After our day in Comoros — the #10-#12 least visited country in the world (depending who you ask) — let’s get even more off the beaten track: Mayotte, a French island in the Indian Ocean off East Africa between Madagascar and Mozambique that ceded to France from the Comoros group of islands in 1843.
In the spirit of anti-colonialism when Comoros voted for independence in the 1970s, Mayotte surprisingly voted instead to remain a French “collective”.
Then in March 2009, the islands sealed the deal by voting 95.2% YES to become France’s 101st ‘department’ effective 2011. Therefore at over 5000 miles, the flight between Paris and Mayotte is the second longest domestic flight in the world, with the first being Paris to Réunion (which I’m flying myself next week!).
Although France has indubitable administrative control of Mayotte and it is considered part of the EU, Comoros claims it as one of the Autonomous Islands of Comoros. Because pride. We get it.
So from Comoros, we were picked up this morning by a pre-arranged taxi at 6am to check in for our 8am AB Aviation Y6 303 Flight at 8am from HAH to DZA airport in Mayotte.
The check-in was as austere as that in Kiribati, with everything happening in one, small, partitioned room.
Their conveyor belts for checked luggage are shorter than treadmills:
And the immigrations counter was right behind us in the very same room after checking in:
And as how it was in Tuvalu, flight tickets are handwritten instead of printed.
Since we had too much food given to us for breakfast by the hotel, we handed them out to fellow passengers turning the waiting room into something even better than a de-facto Priority Pass lounge.
We then boarded promptly at 7:45am, taking off on time at 8:00am.
After 45 minutes in the air, we landed in Anjoaun: one of the 3 autonomous high islands in the Indian Ocean that’s part of the Union of Comoros.
Although our final stop would be Mayotte and we were expecting to stay on the plane, the staff instead made us disembark with our bags and escorted us into literally an empty arrivals room.
After 5 minutes here, we were led into the main check-in area, where we had our tickets re-inspected and our carry-on baggage go through security (no x-rays machines here; staff open and comb through your bags instead).
Afterwards in the waiting area, airport staff asked us one by one to step outside to pick out our checked luggage so they knew which ones to reload back onto the aircraft.
Once back outside, they then scanned us with metal detector wands and reopened our carry-on items before allowing us to reboard the very same airplane we had arrived on.
FYI, men are asked to go first for this process. This confused me — after being asked to skip past a long line of women who were waiting in front of me to go outside and claim my checked luggage, I left my cell phone, bag, and travel pillow behind in the waiting area thinking I was going to be allowed back in…but nope. Shit on face moment.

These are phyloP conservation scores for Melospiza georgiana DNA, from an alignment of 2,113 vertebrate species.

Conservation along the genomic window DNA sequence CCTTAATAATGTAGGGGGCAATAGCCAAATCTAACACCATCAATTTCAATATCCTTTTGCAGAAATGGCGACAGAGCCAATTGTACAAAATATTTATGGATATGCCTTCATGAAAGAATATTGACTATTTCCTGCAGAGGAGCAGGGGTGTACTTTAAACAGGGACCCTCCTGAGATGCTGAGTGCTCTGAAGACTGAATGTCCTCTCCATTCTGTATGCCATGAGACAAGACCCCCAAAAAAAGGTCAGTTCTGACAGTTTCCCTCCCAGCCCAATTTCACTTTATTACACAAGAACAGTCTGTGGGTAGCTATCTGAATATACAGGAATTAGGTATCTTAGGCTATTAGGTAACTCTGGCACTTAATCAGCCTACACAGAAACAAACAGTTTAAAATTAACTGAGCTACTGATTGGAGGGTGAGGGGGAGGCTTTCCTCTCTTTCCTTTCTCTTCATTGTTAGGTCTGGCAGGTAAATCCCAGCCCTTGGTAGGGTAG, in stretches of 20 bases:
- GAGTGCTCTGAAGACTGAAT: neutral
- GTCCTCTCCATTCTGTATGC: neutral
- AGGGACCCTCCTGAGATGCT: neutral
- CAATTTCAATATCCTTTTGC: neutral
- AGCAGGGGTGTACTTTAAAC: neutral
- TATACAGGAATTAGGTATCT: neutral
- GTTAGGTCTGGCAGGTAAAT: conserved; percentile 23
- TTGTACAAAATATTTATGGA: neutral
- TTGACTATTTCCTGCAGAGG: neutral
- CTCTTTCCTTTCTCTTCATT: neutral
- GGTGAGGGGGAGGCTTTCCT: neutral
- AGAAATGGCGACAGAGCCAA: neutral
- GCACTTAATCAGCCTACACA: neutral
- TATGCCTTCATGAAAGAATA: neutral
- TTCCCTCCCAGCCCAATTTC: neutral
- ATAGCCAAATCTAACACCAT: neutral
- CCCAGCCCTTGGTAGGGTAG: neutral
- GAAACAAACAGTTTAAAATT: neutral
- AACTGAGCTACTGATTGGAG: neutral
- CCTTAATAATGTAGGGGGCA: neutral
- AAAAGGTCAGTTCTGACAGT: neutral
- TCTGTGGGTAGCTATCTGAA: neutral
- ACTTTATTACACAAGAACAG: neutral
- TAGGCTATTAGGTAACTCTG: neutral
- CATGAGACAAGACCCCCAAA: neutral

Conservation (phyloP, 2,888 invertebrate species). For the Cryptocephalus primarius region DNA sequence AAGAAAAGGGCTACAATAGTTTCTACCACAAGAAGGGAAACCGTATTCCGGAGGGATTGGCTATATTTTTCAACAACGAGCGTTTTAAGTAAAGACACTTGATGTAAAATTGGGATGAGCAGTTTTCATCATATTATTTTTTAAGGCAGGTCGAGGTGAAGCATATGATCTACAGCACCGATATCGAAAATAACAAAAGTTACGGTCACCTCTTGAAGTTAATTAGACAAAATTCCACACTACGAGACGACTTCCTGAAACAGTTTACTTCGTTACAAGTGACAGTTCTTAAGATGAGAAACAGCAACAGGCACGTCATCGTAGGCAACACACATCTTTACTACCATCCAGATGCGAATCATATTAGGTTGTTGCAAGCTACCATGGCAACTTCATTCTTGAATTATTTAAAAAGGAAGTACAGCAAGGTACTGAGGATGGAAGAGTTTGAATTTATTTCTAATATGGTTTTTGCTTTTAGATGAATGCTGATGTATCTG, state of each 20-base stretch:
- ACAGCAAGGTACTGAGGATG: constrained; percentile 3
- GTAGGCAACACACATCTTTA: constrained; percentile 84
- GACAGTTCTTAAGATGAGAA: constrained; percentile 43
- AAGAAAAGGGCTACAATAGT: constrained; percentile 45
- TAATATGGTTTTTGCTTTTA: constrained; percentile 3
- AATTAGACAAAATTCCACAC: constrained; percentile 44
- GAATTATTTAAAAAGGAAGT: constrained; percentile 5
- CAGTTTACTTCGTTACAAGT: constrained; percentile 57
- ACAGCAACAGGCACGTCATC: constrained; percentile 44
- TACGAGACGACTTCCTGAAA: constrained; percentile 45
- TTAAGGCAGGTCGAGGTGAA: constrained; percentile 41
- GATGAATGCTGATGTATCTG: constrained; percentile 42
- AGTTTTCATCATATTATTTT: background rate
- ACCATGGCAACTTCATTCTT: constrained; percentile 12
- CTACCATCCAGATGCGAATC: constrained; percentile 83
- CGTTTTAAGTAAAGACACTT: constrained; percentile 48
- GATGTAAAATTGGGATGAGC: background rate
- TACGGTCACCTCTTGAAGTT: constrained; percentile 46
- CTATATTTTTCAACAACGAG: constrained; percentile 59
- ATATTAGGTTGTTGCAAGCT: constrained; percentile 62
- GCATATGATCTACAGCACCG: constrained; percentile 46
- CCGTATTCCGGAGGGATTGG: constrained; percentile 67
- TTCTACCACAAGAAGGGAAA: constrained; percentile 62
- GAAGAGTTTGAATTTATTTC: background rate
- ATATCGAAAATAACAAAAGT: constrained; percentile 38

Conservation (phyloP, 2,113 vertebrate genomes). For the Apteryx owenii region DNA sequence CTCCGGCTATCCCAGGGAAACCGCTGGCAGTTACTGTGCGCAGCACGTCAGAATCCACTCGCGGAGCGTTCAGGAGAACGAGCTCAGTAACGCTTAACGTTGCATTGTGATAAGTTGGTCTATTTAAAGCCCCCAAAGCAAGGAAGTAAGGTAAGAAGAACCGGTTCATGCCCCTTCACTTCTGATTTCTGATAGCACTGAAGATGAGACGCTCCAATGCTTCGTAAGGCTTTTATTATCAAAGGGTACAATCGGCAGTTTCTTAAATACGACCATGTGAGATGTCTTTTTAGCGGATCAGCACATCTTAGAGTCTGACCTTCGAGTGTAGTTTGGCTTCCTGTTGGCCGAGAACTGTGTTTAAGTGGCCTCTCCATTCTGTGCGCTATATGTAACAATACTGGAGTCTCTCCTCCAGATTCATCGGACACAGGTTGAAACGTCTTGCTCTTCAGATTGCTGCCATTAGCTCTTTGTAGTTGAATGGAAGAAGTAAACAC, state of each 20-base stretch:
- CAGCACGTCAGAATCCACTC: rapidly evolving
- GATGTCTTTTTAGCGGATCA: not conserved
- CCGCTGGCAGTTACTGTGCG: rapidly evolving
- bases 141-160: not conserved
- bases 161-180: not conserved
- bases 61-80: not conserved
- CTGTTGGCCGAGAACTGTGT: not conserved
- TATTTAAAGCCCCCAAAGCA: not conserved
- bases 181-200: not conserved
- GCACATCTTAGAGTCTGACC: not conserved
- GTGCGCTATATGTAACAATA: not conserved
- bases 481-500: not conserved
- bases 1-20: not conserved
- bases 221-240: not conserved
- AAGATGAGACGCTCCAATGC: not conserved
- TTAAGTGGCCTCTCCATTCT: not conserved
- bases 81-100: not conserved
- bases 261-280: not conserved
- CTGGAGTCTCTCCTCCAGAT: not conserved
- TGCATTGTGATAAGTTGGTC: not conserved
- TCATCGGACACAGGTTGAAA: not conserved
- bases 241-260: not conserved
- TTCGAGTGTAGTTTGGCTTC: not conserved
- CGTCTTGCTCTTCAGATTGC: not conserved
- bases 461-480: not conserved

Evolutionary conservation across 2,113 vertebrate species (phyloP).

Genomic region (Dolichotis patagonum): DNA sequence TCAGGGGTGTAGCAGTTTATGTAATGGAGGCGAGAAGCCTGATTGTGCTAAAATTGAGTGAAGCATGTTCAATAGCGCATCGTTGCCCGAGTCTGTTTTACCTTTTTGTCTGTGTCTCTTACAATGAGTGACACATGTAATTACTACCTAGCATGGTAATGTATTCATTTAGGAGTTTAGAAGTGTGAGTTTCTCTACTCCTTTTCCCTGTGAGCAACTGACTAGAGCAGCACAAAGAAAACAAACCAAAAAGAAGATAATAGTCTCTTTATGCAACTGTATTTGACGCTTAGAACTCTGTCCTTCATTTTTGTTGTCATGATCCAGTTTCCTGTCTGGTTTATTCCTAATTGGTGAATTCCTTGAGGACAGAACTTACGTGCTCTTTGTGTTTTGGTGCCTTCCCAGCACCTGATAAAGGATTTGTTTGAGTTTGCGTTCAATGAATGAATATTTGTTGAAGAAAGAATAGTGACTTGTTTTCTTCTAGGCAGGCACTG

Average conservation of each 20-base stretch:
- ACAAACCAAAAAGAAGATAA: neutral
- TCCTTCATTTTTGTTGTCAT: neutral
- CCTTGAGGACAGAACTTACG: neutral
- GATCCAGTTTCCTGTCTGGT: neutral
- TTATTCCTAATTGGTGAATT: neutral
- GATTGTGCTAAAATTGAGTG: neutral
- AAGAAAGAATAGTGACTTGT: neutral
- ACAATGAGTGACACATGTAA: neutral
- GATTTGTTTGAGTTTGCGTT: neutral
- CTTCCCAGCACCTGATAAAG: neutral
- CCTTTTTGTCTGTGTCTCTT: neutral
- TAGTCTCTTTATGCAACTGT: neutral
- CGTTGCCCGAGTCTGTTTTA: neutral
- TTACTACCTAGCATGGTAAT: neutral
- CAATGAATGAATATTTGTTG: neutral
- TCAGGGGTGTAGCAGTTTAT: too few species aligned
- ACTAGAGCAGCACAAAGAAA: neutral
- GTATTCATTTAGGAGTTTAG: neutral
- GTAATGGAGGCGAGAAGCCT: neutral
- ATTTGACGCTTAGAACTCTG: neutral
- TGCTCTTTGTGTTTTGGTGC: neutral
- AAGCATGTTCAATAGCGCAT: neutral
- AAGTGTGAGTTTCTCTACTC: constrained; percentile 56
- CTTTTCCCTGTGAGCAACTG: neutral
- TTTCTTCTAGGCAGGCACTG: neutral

Luckily the rest of my group of monsooners were able to retrieve those items for me!
After a 45 minute flight from Anjouan, we landed promptly at 9:45am in the Mayotte’s only civilian airport (located on the island of Petit Terre).
You notice the difference between Comoros and Mayotte as soon as you land.
And unlike Comoros’ long visa process, we instead got stamped as if we were literally entering the European Union (after all, Mayotte is a French territory!)
And as you can compare with Comoros’ airport, this is apparently what it looks like when you choose to remain a colony instead of independence:
Alas, the eternal debate between security vs. freedom rages on.
After retrieving our checked luggage, we hailed a taxi for 15 euros and a 5 minute drive to take us to La Fare Beach Restaurant where Sarah, Ines, and Bessie stayed behind to sunbathe while watching over our bags.
Evan, Ann, and I instead continued onwards for another 2 minutes to the docks where we boarded the passenger ferries to take us to Grand Terre island for Mamoudzou, the de-facto capital and largest town in Mayotte.
The ferry departs every half an hour on the :30 and :00. It runs exactly like the Staten Island Ferry.
There is no payment here as they expect you instead to pay the fare (1.25€) on return. So once you arrive into Mamoudzou, just get off and keep moving as if it were a free ride!
Once on Grand Terre, we quickly walked around Mamoudzou, running through the streets of its colorful markets. However, there’s really not much else, let alone unique, for the typical visitor.
Once we were done, we ran back to the docks for a return ferry back to Petit Terre, this time paying the 1.25€/per person fee.
Once back at the docks of Petit Terre, we walked over 12 minutes to meet with the rest of the group waiting for us at La Fare.
We then had one of the best lunches on the trip so far.
Thank you, French cuisine.
At 12:45pm we wrapped up and called in a taxi to take us back to the airport where we boarded the 2:45pm (which was delayed by an hour) Air Madagascar Flight MD150 from DZA to TNR in Madagascar via another quick layover in Comoros. The flight had us change seats in between to accommodate for a full flight.
Next up: Madagascar!
- At time of posting in Mayotte, it was 78.8 °F - Humidity: 81% | Wind Speed: 16km/hr | Cloud Cover: partly cloudy